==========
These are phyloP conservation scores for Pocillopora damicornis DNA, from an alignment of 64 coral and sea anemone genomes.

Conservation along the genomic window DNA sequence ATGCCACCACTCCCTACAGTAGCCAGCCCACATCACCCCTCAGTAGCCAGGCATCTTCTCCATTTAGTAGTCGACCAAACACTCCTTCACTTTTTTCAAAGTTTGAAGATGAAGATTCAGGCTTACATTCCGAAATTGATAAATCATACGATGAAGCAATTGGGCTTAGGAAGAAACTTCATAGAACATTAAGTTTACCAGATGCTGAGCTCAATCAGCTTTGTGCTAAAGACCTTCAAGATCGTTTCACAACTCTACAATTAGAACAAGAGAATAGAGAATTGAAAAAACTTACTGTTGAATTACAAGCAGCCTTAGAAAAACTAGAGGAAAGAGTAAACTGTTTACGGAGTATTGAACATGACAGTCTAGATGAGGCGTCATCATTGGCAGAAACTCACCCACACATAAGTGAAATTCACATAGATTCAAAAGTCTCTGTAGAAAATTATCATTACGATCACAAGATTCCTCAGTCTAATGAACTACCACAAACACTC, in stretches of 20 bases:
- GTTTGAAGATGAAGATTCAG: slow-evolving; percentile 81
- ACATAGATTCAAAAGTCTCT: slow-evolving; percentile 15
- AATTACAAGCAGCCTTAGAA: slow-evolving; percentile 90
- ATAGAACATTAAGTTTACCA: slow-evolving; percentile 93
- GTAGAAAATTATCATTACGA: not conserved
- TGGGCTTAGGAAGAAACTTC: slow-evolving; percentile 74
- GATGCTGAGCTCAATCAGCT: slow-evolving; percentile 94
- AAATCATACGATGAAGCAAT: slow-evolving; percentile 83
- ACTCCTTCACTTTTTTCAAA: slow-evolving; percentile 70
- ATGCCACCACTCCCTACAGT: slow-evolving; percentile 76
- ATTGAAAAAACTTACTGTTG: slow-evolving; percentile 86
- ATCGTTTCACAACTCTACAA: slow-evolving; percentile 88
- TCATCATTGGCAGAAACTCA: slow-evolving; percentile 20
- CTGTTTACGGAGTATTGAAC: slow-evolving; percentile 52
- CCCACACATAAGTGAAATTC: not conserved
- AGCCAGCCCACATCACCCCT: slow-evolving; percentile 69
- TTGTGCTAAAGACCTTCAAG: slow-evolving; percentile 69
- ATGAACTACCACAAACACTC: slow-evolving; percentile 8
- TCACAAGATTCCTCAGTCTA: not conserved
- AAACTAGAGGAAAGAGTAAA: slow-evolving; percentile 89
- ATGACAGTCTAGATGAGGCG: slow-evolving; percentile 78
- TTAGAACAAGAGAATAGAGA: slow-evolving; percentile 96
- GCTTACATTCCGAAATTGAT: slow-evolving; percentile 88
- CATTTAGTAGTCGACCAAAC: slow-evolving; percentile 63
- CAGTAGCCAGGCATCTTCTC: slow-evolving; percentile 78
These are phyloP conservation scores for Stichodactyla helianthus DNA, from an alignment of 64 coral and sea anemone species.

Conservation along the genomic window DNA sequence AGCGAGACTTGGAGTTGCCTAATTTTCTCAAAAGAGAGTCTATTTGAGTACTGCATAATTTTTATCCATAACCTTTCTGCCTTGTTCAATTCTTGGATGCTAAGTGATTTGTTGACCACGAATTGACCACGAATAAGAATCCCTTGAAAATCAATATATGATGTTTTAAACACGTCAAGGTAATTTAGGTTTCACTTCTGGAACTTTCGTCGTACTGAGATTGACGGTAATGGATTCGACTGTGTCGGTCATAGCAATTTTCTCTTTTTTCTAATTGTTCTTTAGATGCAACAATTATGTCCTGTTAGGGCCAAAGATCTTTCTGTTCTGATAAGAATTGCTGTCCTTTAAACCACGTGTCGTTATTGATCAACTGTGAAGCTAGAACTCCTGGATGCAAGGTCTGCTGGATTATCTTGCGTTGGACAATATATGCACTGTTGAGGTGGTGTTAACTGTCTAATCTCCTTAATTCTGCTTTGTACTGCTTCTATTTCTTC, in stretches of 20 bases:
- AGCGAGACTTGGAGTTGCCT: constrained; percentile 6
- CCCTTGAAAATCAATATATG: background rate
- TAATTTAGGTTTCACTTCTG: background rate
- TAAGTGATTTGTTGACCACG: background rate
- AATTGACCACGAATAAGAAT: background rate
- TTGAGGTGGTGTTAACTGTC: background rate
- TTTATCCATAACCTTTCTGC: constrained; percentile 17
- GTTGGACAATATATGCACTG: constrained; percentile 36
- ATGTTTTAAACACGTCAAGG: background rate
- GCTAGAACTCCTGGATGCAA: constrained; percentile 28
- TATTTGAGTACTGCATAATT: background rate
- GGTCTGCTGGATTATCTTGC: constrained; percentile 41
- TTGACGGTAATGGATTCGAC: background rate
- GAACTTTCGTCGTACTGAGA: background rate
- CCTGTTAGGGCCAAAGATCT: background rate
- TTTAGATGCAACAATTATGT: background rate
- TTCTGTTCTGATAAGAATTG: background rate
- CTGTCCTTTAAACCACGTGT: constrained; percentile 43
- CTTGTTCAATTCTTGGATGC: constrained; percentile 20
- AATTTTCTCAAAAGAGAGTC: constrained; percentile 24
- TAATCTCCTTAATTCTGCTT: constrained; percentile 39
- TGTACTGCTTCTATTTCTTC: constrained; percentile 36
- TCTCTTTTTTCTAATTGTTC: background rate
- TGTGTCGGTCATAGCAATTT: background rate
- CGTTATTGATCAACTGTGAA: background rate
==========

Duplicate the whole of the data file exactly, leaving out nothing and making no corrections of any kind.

These are phyloP conservation scores for Pocillopora damicornis DNA, from an alignment of 64 coral and sea anemone genomes.

Conservation along the genomic window DNA sequence ATGCCACCACTCCCTACAGTAGCCAGCCCACATCACCCCTCAGTAGCCAGGCATCTTCTCCATTTAGTAGTCGACCAAACACTCCTTCACTTTTTTCAAAGTTTGAAGATGAAGATTCAGGCTTACATTCCGAAATTGATAAATCATACGATGAAGCAATTGGGCTTAGGAAGAAACTTCATAGAACATTAAGTTTACCAGATGCTGAGCTCAATCAGCTTTGTGCTAAAGACCTTCAAGATCGTTTCACAACTCTACAATTAGAACAAGAGAATAGAGAATTGAAAAAACTTACTGTTGAATTACAAGCAGCCTTAGAAAAACTAGAGGAAAGAGTAAACTGTTTACGGAGTATTGAACATGACAGTCTAGATGAGGCGTCATCATTGGCAGAAACTCACCCACACATAAGTGAAATTCACATAGATTCAAAAGTCTCTGTAGAAAATTATCATTACGATCACAAGATTCCTCAGTCTAATGAACTACCACAAACACTC, in stretches of 20 bases:
- GTTTGAAGATGAAGATTCAG: slow-evolving; percentile 81
- ACATAGATTCAAAAGTCTCT: slow-evolving; percentile 15
- AATTACAAGCAGCCTTAGAA: slow-evolving; percentile 90
- ATAGAACATTAAGTTTACCA: slow-evolving; percentile 93
- GTAGAAAATTATCATTACGA: not conserved
- TGGGCTTAGGAAGAAACTTC: slow-evolving; percentile 74
- GATGCTGAGCTCAATCAGCT: slow-evolving; percentile 94
- AAATCATACGATGAAGCAAT: slow-evolving; percentile 83
- ACTCCTTCACTTTTTTCAAA: slow-evolving; percentile 70
- ATGCCACCACTCCCTACAGT: slow-evolving; percentile 76
- ATTGAAAAAACTTACTGTTG: slow-evolving; percentile 86
- ATCGTTTCACAACTCTACAA: slow-evolving; percentile 88
- TCATCATTGGCAGAAACTCA: slow-evolving; percentile 20
- CTGTTTACGGAGTATTGAAC: slow-evolving; percentile 52
- CCCACACATAAGTGAAATTC: not conserved
- AGCCAGCCCACATCACCCCT: slow-evolving; percentile 69
- TTGTGCTAAAGACCTTCAAG: slow-evolving; percentile 69
- ATGAACTACCACAAACACTC: slow-evolving; percentile 8
- TCACAAGATTCCTCAGTCTA: not conserved
- AAACTAGAGGAAAGAGTAAA: slow-evolving; percentile 89
- ATGACAGTCTAGATGAGGCG: slow-evolving; percentile 78
- TTAGAACAAGAGAATAGAGA: slow-evolving; percentile 96
- GCTTACATTCCGAAATTGAT: slow-evolving; percentile 88
- CATTTAGTAGTCGACCAAAC: slow-evolving; percentile 63
- CAGTAGCCAGGCATCTTCTC: slow-evolving; percentile 78
These are phyloP conservation scores for Stichodactyla helianthus DNA, from an alignment of 64 coral and sea anemone species.

Conservation along the genomic window DNA sequence AGCGAGACTTGGAGTTGCCTAATTTTCTCAAAAGAGAGTCTATTTGAGTACTGCATAATTTTTATCCATAACCTTTCTGCCTTGTTCAATTCTTGGATGCTAAGTGATTTGTTGACCACGAATTGACCACGAATAAGAATCCCTTGAAAATCAATATATGATGTTTTAAACACGTCAAGGTAATTTAGGTTTCACTTCTGGAACTTTCGTCGTACTGAGATTGACGGTAATGGATTCGACTGTGTCGGTCATAGCAATTTTCTCTTTTTTCTAATTGTTCTTTAGATGCAACAATTATGTCCTGTTAGGGCCAAAGATCTTTCTGTTCTGATAAGAATTGCTGTCCTTTAAACCACGTGTCGTTATTGATCAACTGTGAAGCTAGAACTCCTGGATGCAAGGTCTGCTGGATTATCTTGCGTTGGACAATATATGCACTGTTGAGGTGGTGTTAACTGTCTAATCTCCTTAATTCTGCTTTGTACTGCTTCTATTTCTTC, in stretches of 20 bases:
- AGCGAGACTTGGAGTTGCCT: constrained; percentile 6
- CCCTTGAAAATCAATATATG: background rate
- TAATTTAGGTTTCACTTCTG: background rate
- TAAGTGATTTGTTGACCACG: background rate
- AATTGACCACGAATAAGAAT: background rate
- TTGAGGTGGTGTTAACTGTC: background rate
- TTTATCCATAACCTTTCTGC: constrained; percentile 17
- GTTGGACAATATATGCACTG: constrained; percentile 36
- ATGTTTTAAACACGTCAAGG: background rate
- GCTAGAACTCCTGGATGCAA: constrained; percentile 28
- TATTTGAGTACTGCATAATT: background rate
- GGTCTGCTGGATTATCTTGC: constrained; percentile 41
- TTGACGGTAATGGATTCGAC: background rate
- GAACTTTCGTCGTACTGAGA: background rate
- CCTGTTAGGGCCAAAGATCT: background rate
- TTTAGATGCAACAATTATGT: background rate
- TTCTGTTCTGATAAGAATTG: background rate
- CTGTCCTTTAAACCACGTGT: constrained; percentile 43
- CTTGTTCAATTCTTGGATGC: constrained; percentile 20
- AATTTTCTCAAAAGAGAGTC: constrained; percentile 24
- TAATCTCCTTAATTCTGCTT: constrained; percentile 39
- TGTACTGCTTCTATTTCTTC: constrained; percentile 36
- TCTCTTTTTTCTAATTGTTC: background rate
- TGTGTCGGTCATAGCAATTT: background rate
- CGTTATTGATCAACTGTGAA: background rate